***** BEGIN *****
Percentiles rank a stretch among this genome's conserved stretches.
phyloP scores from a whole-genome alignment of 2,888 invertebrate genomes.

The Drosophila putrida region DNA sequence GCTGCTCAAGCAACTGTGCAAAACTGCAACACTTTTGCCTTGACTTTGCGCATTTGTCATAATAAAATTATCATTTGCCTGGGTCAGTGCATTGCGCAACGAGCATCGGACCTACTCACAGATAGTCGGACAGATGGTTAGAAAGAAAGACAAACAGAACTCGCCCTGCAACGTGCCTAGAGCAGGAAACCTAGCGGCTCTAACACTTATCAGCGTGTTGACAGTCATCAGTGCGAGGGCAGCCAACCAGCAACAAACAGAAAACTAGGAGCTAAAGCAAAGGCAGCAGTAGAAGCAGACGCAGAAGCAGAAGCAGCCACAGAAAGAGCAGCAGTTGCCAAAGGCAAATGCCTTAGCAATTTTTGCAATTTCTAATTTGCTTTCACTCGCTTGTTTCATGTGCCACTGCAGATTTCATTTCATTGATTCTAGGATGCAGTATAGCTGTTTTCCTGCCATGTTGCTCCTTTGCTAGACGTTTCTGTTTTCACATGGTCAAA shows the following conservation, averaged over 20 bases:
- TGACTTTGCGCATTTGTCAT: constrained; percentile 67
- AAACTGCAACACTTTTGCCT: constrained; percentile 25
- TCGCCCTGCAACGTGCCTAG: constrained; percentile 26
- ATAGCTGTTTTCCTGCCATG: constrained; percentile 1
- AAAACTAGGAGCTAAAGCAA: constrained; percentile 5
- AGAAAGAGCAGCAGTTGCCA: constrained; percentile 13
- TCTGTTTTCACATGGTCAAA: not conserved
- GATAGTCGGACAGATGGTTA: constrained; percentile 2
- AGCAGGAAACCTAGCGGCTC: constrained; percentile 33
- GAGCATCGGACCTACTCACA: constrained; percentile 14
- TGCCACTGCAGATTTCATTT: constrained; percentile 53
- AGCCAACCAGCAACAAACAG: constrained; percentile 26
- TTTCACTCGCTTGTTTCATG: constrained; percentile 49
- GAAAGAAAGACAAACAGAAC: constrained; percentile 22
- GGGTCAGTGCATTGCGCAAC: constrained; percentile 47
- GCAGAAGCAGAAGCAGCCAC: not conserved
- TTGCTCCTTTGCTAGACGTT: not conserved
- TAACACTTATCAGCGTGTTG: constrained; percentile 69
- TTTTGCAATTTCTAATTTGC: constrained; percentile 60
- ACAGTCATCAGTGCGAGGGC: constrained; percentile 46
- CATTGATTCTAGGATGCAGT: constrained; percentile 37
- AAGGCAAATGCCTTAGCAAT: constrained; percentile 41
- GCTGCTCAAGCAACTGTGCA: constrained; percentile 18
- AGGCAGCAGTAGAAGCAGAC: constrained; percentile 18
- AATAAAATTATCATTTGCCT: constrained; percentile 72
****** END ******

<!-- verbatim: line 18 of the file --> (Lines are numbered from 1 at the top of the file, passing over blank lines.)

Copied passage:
- GGGTCAGTGCATTGCGCAAC: constrained; percentile 47